21. #21
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    Some years ago I needed to do some seams in my boat below the waterline.Taliesen, with the admired Pardeys, was in port so I asked Larry what he thought about caulking with Sikaflex.After he had corrected my terminology ie you "caulk" with cotton you "pay" with putty or other compound on top,he explained that Taliesen was indeed payed with Sikaflex.The only problem experienced was getting paint to stick on top.So I used it and it has been there ever since.I think the rider to its use is (a) that the wood must be clean and dry with no trace of old oil or putty,which means in effect new wood and (b) as mentioned in an earlier post future work if needed becomes hard.I think the traditional method has a lot going for it.Anyone who has a copy of Claud Worths book "Yacht Cruising" will find recipes for all this type of stuff in the back,its a interesting read.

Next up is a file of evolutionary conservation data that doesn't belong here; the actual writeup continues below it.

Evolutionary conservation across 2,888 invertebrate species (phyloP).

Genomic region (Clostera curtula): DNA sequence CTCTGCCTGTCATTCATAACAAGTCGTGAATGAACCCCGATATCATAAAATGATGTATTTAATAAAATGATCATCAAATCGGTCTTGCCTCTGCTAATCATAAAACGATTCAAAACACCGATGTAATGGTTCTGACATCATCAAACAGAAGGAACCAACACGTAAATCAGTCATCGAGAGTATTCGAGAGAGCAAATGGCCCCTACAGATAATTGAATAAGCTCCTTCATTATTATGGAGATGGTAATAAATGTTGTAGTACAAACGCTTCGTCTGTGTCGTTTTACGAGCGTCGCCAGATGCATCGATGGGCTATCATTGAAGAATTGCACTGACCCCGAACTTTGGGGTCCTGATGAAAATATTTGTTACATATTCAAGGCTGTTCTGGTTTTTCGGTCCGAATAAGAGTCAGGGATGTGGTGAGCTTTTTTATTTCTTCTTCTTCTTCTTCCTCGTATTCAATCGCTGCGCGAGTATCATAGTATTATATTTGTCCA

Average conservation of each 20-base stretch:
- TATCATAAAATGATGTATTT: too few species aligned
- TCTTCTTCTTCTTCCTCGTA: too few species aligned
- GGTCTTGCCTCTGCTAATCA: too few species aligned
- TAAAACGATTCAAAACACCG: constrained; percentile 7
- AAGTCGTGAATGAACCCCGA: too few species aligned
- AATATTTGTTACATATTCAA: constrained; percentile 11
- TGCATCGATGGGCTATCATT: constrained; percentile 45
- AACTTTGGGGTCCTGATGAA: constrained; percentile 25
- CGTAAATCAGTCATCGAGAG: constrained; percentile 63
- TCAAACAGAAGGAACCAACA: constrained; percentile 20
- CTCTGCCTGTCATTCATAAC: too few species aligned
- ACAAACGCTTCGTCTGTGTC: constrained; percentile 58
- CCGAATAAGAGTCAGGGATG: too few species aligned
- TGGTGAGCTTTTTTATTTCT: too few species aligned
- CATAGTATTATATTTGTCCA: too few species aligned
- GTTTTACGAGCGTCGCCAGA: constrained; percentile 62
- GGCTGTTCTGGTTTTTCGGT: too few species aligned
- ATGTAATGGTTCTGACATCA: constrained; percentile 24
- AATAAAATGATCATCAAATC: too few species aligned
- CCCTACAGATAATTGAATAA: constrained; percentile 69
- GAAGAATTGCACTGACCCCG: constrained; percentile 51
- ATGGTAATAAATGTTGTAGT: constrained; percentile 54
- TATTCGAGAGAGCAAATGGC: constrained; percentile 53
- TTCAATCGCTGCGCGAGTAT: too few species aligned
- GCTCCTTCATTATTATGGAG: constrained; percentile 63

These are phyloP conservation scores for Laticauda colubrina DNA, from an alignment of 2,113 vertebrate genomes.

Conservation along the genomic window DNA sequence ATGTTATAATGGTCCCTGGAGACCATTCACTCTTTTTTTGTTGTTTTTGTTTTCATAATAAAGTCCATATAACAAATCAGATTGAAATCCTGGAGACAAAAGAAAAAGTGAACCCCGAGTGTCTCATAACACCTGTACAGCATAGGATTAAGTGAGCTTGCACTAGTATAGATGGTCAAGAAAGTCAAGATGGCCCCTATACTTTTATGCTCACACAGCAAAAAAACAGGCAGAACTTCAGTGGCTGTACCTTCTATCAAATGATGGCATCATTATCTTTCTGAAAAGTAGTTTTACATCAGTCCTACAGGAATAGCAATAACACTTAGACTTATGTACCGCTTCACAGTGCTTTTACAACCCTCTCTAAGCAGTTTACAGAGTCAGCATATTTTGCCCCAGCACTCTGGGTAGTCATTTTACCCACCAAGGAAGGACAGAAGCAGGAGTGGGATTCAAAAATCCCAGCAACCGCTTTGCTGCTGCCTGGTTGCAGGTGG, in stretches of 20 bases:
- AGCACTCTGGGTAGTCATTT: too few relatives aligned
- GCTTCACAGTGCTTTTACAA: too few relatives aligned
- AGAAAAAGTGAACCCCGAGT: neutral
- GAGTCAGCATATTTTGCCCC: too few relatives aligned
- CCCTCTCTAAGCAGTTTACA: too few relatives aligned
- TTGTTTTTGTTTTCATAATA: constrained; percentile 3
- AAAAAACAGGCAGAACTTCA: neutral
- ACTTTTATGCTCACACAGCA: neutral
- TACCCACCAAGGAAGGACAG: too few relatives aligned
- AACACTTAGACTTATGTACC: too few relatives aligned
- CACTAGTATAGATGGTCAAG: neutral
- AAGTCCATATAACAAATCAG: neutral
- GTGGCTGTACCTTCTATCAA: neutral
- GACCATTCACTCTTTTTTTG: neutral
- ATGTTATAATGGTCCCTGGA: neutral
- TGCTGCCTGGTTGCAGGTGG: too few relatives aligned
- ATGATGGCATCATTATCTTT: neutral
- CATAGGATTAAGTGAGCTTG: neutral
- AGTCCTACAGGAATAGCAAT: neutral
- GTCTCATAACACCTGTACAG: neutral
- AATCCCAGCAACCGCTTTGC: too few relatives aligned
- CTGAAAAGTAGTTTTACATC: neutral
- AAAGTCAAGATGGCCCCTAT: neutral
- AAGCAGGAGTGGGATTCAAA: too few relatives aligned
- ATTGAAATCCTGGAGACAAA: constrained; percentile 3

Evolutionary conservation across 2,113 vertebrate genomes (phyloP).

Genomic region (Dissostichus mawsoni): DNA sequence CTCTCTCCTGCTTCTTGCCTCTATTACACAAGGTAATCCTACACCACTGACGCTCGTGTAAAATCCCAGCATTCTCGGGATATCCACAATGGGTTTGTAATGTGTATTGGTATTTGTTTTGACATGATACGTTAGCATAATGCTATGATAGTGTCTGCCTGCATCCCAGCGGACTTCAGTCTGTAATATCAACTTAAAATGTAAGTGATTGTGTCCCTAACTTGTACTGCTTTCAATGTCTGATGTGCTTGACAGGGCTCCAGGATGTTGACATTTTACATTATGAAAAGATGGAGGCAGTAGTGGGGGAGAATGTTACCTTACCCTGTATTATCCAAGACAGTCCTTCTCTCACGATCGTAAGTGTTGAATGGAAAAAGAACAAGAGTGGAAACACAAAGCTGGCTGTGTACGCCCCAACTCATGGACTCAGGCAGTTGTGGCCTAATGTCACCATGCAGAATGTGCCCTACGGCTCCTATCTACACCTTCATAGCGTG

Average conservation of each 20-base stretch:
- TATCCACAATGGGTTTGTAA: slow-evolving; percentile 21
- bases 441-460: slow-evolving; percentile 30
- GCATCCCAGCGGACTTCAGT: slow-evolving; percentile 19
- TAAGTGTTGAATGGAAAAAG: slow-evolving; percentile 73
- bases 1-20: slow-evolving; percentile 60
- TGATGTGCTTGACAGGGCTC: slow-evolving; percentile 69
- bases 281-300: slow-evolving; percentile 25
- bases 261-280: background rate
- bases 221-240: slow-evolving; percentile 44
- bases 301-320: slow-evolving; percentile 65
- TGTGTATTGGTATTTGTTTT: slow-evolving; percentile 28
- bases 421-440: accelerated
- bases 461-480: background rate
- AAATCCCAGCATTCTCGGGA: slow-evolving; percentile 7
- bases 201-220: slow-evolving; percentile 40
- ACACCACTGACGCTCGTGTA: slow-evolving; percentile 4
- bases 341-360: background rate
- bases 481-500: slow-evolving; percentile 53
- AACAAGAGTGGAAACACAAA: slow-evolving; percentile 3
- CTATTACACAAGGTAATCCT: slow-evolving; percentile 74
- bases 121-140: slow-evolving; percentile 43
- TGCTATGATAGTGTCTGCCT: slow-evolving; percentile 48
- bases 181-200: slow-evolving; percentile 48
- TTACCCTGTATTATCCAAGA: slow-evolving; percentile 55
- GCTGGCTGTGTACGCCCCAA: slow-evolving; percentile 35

22. #22
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    Siandra has sikaflex above the W/L too. It copes with the variations in climate that those guys sail in.

  23. #23
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    - Alvaiade (sounds like "alva-yard") is Lead Oxide, but a similar designation is is also used for Zinc Oxide in this country ;

    - Gesso Cré is NOT Standard Gypsum (Calcium Sulphate) as Jorma Salomaa has guessed, but CALCIUM CARBONATE.

    Lead Oxide would keep critters at bay, but anyone care to comment on Zinc Oxide as a substitute ?

    Gesso Cré makes the putty sticky , as Mr Manolo confirmed this week.

    1. For below-the-waterline putty, above components mixed in equal proportion to linseed oil until the right consistency is achieved.

    2. For above the waterline, just linseed oil and some alvaiade, plus some thinners added to aid drying for paint adherence. DO NOT ADD GESSO CRÉ or otherwise this putty may never dry, ever !